OT28 Preview

August 13, 2015


Our 28th issue will be printed today. We’ll be folding it over the weekend and you can pick up a copy from one of our stockists or read/download it from our website from Monday.

It’s been another busy few months for the OT collective and for the growing movement that our publication aims to reflect. A post-election malaise quickly gave way to a resurgence of interest in the utter necessity to establish networks that can react to, and offer respite from, the worsening conditions of our daily lives. What is most exciting is the apparent collective desire to *continue* to build on existing projects, rather than fall back on tired old re-runs (“the fightback starts now!”). This issue is predominantly focused on the area described by some as “militant care infrastructure” – that is, organising that prioritises mutual aid and building networked communities of struggle.

For our centre spread, members of Housing Action Southwark & Lambeth (HASL) tell the story of their first two years of organising together as a group. We’re told of how they fight against poverty and for the housing that everyone deserves. They share some of the lessons they’ve learned along the way and provide great inspiration for how others can get organised in their own community. Alongside is a separate article shining a spotlight on HASL’s monthly lunch clubs, explaining some historical context for this kind of organising and discussing the thinking behind it – those who eat together, fight together!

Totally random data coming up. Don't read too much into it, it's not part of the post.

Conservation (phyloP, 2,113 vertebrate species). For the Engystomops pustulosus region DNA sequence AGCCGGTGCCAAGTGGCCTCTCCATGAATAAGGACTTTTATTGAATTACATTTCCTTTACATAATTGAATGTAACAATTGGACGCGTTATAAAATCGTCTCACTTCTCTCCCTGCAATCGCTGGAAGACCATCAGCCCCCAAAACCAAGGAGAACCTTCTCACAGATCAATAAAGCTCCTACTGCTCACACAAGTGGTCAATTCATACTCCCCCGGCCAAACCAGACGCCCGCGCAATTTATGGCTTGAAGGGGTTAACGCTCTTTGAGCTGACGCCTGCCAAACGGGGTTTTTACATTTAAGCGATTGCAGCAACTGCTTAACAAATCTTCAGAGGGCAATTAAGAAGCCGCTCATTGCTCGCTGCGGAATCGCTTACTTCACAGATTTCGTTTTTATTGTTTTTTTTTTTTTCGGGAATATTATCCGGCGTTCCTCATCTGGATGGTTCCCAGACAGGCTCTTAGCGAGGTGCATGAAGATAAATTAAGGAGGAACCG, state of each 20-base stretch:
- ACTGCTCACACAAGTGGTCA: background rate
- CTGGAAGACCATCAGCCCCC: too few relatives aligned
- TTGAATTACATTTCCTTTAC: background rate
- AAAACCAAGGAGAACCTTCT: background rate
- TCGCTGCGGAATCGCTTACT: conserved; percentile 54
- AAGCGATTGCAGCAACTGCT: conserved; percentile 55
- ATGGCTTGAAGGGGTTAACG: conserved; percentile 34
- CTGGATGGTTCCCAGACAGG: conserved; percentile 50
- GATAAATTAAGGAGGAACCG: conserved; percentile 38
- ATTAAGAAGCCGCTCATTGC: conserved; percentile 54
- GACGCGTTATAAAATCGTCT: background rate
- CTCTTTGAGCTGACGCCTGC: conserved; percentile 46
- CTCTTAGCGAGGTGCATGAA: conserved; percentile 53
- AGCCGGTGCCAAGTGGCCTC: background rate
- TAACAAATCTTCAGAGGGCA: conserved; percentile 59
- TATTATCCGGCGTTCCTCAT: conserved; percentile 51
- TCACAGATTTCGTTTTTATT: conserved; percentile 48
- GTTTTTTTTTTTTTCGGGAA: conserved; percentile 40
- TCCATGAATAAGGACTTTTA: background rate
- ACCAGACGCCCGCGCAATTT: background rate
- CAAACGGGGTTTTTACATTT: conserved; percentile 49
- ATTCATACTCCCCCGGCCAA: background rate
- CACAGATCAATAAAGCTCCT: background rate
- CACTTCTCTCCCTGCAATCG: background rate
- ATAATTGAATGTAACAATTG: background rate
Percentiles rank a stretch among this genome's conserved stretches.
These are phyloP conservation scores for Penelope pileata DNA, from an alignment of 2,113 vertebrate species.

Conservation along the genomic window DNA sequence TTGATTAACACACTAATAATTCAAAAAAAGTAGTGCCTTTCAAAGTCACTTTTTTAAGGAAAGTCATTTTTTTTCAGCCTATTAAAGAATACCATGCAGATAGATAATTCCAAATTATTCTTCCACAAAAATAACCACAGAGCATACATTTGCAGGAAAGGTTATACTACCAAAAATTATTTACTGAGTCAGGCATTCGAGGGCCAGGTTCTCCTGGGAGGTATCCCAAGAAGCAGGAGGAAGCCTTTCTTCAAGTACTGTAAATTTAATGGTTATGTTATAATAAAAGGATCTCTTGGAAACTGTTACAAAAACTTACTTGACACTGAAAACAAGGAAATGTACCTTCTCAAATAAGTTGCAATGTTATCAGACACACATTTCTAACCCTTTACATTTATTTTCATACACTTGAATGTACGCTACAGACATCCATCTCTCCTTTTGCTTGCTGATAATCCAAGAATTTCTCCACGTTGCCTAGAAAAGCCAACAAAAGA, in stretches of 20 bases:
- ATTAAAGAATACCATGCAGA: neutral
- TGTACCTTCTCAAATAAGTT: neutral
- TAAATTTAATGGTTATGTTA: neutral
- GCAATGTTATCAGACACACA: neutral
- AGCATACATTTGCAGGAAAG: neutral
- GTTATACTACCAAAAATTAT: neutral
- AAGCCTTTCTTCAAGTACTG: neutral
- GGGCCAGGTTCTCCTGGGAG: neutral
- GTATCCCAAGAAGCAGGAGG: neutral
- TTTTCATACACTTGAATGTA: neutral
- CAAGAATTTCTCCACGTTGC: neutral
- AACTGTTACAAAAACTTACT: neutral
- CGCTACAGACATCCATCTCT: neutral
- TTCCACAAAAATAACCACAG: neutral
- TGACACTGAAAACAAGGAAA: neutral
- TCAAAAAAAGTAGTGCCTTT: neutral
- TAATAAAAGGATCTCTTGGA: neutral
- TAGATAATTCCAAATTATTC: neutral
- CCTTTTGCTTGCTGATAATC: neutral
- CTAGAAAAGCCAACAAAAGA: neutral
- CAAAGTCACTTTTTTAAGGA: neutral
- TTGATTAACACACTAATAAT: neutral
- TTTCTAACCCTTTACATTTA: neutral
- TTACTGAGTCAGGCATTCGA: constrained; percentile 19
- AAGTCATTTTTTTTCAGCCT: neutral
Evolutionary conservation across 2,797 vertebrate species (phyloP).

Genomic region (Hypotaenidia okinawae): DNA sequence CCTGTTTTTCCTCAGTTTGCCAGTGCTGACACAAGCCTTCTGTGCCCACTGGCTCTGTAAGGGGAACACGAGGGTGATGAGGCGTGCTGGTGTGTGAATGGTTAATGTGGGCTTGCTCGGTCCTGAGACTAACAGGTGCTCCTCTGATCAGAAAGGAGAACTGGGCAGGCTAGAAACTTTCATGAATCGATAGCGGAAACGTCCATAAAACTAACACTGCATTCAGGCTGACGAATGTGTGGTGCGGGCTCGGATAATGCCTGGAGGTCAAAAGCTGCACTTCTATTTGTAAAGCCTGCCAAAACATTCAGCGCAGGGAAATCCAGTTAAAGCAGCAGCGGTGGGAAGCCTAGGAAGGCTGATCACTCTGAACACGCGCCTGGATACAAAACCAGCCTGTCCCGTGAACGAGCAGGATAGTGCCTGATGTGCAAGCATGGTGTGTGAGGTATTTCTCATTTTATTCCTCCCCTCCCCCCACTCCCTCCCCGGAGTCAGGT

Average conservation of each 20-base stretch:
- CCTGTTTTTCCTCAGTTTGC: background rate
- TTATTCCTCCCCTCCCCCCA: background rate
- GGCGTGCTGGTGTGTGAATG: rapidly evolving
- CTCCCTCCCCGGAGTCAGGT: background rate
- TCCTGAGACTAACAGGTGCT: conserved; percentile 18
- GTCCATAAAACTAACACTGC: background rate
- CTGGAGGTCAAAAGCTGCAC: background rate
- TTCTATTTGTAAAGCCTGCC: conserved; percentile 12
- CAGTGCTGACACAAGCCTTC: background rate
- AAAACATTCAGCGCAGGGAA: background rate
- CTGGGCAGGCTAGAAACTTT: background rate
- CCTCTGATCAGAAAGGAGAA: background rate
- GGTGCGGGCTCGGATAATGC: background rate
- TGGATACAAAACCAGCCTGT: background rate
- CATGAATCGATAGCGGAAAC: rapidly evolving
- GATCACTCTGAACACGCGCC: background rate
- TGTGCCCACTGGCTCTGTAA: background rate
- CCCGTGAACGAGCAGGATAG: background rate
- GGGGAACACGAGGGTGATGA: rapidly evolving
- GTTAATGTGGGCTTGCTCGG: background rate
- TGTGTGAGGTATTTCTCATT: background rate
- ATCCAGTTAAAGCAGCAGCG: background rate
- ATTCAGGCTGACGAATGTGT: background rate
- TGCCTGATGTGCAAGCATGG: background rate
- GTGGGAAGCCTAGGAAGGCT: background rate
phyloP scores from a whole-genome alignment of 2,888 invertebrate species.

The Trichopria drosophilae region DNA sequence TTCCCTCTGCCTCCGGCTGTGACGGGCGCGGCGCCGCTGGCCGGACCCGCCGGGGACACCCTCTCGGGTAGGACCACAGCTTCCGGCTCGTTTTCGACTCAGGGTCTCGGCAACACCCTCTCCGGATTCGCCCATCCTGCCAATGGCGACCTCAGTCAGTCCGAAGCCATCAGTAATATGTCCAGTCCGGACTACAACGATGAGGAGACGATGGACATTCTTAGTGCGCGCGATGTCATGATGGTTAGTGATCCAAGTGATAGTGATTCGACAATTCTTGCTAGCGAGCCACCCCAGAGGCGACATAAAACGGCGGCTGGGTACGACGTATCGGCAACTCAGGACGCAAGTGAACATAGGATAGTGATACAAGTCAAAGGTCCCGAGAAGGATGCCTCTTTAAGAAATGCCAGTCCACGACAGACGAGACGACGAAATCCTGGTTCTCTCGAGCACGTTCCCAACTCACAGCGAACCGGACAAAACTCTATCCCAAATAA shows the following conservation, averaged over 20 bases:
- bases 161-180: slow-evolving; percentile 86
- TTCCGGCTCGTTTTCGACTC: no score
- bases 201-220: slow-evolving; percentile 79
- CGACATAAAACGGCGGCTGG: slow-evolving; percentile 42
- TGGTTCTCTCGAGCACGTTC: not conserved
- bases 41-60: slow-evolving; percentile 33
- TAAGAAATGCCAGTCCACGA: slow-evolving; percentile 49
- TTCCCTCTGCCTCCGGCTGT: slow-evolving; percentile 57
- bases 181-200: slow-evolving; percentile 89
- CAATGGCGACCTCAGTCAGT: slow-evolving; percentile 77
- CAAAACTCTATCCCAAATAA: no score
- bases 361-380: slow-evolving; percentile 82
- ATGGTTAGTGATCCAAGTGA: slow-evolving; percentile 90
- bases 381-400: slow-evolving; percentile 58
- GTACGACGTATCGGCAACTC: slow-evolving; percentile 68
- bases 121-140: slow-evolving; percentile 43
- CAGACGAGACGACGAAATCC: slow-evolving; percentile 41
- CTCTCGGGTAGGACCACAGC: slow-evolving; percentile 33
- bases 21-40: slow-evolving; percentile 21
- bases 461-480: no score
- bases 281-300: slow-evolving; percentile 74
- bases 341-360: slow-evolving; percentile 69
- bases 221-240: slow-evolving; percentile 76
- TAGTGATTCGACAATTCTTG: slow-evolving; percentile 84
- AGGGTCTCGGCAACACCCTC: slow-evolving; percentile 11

We were lucky enough to chat with some new parents from within our organising circles about the various pressures and changes they have faced since their new arrivals. How difficult has it been juggling their ongoing political involvement with the more immediate concerns of raising a child and how has becoming a parents affected their political outlook? “These Babies Need Communism” offers a summary of our discussions.

The Radical Collective Care Project is a research collective looking at groups around the world engaging in political practices centred on social reproduction. In a double-page spread they offer a comprehensive overview of the importance of mutual aid initiatives and self-organisation and their centrality within contemporary struggle.

We’re also delighted to be have been able to work closely with R Movement in developing a spread on how their recent experiences of state education have affected them. A number of people from the group worked together to produce a series of connected pieces which give an analytical overview, and some valuable personal insights, of the role that state schooling plays in contemporary Britain.

In On Circulation Struggles Nick Srnicek calls for strategic reflection on approaches to class struggle in light of the vast changes in capitalism over recent decades, offering a number of recent examples. As industrial production has increasingly left the capitalist heartlands of Europe and North America, proletarian actions aimed at disrupting the circulation of commodities have become more popular. How effective is the tactic of the blockade?


It can be frustrating when movements fail to recognise what does and doesn’t work. In a full page illustration, the OT attempts to signpost just a few of the things we’ve noticed and would like to see more broadly embraced. We also point to some practices and tropes we’d prefer to see the back of. Part observation, part reportage, learning and critique, we hope to share, as best we can, some key learnings – some considerations for an approach to building space & making time.

Copies of OT28 will be distributed at events and within communities throughout the coming months. You can also find us on the shelves of various outlets across the capital, including Housmans, Black Gull Books, Banner Repeater, 56a &Freedom Bookshop. The full list of stockists can be found on the OT Stockists Map on our website.

Follow the OT on Twitter at @OccupiedTimes, Facebook at The Occupied Times, or visit our website at TheOccupiedTimes.org


Creative Commons LicenceThis work is licensed under a Creative Commons Attribution-NonCommercial-ShareAlike 3.0 Unported License.